Bridging the Opportunity Divide

To Combat Child Food Insecurity, These Brothers Biked Cross Country

November 14, 2014
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To Combat Child Food Insecurity, These Brothers Biked Cross Country
The Gagnon brothers raised $18,117 to fight child hunger. Facebook/Coast 2 Coast, No Kid Hungry
They took to two wheels to not only raise money, but awareness, too.

What does two brothers plus one penny per mile times 4,000 miles equal?

The answer: 400 meals for children living in poverty in the U.S.

Hailing from Ferndale, Michigan, Jon and Chris Gagnon are well acquainted with the childhood food insecurity problem in Detroit. In Wayne County, Mich., the rate of child food insecurity is 22.3 percent, meaning 102,790 children don’t have sufficient access to nutritious food.

While volunteering with an AmeriCorps summer program, Jon heard about No Kid Hungry – a national nonprofit that helps bring federal and state assistance programs to families and children. Jon is now employed by Groundwerx.CI, a Detroit nonprofit that works with No Kid Hungry.

Due to this experience, the Gagnon brothers saw that something needed to be done, and their solution was a cross-country bike campaign to raise money for the organization.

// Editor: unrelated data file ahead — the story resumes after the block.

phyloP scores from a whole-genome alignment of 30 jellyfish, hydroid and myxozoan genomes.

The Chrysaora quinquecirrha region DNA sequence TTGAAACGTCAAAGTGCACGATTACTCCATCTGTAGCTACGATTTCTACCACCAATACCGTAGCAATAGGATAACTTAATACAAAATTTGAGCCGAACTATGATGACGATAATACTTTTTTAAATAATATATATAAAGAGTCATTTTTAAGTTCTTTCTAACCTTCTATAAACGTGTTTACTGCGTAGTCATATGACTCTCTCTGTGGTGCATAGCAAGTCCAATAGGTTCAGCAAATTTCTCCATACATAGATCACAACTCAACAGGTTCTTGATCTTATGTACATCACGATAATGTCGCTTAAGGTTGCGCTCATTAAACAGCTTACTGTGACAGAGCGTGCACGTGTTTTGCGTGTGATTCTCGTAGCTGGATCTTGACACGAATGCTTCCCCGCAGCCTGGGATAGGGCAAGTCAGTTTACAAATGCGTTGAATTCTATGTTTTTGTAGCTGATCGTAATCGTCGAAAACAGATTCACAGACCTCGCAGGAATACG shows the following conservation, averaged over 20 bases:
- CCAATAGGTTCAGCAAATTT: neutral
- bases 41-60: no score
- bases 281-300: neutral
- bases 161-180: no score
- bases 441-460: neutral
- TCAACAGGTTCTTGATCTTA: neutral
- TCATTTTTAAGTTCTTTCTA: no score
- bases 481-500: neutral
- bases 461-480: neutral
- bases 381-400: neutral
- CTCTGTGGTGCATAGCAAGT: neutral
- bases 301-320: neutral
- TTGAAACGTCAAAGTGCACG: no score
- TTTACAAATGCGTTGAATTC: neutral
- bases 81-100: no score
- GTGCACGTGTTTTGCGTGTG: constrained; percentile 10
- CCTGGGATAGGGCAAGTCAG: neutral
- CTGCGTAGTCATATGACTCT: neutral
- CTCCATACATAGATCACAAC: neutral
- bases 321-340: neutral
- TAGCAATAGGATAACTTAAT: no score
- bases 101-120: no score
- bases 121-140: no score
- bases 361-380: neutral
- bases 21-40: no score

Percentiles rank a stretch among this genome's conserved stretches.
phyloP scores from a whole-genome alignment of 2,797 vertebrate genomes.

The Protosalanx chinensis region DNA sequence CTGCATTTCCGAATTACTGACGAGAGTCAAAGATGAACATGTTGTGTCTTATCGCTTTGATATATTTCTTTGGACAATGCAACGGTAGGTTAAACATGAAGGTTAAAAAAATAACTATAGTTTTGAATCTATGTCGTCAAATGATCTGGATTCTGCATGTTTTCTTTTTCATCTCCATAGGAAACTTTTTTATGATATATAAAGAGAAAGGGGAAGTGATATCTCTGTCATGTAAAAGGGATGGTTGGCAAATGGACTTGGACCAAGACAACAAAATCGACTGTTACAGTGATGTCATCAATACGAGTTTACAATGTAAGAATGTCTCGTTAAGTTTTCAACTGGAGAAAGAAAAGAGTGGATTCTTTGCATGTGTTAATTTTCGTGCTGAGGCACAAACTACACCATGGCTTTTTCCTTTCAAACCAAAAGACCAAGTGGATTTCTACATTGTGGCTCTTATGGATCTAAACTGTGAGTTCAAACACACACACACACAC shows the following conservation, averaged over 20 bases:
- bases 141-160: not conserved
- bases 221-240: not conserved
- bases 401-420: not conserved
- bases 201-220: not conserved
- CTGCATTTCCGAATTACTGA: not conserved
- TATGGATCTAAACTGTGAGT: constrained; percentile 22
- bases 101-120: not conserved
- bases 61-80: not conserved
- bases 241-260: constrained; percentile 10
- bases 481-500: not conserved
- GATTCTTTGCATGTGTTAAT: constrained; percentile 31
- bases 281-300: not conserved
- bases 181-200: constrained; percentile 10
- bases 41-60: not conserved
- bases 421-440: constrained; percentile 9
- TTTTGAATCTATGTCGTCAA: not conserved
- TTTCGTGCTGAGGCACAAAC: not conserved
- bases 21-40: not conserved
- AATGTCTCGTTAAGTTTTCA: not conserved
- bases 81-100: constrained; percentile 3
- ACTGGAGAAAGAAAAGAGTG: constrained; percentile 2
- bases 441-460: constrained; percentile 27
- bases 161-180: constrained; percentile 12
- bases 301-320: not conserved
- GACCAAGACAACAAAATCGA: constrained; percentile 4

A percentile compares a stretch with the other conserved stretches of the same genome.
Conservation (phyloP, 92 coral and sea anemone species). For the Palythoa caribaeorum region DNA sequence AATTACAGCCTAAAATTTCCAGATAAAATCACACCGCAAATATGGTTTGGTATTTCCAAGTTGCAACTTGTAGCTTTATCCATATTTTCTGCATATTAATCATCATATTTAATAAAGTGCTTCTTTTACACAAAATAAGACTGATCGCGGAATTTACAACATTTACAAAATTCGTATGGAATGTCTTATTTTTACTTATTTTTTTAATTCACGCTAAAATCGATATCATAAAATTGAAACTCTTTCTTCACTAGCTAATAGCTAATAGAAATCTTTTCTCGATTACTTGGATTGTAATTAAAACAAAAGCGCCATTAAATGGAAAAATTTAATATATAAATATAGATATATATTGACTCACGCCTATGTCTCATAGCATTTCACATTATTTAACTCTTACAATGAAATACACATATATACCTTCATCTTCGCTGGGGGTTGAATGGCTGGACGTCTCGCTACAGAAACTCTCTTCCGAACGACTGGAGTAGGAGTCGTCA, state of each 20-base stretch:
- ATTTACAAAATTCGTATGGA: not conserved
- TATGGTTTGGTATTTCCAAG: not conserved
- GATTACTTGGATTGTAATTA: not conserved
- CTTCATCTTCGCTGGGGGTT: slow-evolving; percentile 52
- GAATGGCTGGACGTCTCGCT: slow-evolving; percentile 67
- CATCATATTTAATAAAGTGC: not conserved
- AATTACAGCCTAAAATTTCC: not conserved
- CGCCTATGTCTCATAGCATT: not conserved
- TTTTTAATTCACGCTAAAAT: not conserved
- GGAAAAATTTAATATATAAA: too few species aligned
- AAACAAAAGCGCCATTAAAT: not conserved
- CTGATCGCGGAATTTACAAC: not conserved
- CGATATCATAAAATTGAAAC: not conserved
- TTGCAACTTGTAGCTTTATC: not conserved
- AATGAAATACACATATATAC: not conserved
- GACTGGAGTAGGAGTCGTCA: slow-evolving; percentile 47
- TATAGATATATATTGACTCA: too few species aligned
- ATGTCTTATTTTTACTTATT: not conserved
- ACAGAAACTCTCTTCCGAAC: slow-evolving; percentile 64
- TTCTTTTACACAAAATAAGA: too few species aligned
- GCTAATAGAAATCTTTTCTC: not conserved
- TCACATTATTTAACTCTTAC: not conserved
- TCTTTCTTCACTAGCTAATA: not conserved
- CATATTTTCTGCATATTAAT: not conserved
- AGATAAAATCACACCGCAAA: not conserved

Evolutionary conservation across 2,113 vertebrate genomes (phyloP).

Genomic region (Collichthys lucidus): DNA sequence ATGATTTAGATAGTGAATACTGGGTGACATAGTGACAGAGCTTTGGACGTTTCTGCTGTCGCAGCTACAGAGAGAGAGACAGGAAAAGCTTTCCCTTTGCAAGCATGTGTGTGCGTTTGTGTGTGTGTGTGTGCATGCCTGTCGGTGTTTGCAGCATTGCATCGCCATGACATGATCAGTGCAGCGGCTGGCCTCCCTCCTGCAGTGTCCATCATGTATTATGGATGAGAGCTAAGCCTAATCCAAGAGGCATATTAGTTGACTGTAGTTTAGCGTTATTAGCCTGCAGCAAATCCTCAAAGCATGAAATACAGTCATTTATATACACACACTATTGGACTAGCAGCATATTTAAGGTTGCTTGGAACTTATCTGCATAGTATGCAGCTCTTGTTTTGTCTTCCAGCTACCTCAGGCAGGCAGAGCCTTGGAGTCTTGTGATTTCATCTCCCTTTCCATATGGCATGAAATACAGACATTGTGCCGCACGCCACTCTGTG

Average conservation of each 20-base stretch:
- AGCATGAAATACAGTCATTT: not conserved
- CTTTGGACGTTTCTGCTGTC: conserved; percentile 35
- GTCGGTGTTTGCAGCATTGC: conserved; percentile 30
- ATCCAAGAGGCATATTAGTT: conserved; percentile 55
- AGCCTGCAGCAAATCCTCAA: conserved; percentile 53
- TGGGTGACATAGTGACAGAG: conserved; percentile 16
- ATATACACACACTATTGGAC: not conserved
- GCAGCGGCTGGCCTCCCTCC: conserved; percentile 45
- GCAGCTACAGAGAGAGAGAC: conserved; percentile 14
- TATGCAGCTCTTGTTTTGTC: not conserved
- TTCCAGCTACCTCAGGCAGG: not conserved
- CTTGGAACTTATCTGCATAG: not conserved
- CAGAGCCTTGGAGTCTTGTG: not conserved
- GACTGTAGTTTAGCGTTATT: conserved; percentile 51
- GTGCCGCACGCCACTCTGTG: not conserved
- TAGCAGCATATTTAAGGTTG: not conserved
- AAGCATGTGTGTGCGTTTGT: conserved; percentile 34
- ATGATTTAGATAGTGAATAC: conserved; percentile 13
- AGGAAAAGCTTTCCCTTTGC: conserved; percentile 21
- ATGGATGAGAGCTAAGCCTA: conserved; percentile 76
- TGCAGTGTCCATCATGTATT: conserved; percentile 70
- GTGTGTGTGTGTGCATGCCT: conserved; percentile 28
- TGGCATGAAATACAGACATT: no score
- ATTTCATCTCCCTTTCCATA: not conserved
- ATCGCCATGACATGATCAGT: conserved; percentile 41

Their ride started on Sept. 3 in San Francisco and concluded Oct. 17 in Washington D.C. For six weeks, the brothers toured all around the country seeing sights all too common in Detroit: tons of grocery stores and farmers markets, but people still living without healthy food. During their trip, they were able to witness and experience the daily struggle of those families.

“Being hungry doesn’t just make your stomach growl,” Chris wrote on the brothers’ blog. “It drains your energy, steals your focus and makes the simplest actions feel impossible.”

Before they started their trip, the brothers began an online fundraising campaign on the No Kid Hungry website. Donors could make a straight donation or an amount per mile. Just $1 can provide 10 meals for a child.

Of the collected donations, 20 percent will go to the national No Kid Hungry and the other 80 percent is heading to the Detroit chapter. The brothers’ goal was to raise $25,000. As of November 13, $18, 117 was raised, and donations are still being accepted online.

While fighting child food insecurity is a long journey not near completion, the Gagnon brothers have shown what can be accomplished with a few dollars, bikes and some perseverance.

MORE: The District Where Healthy School Lunches Are Actually Succeeding

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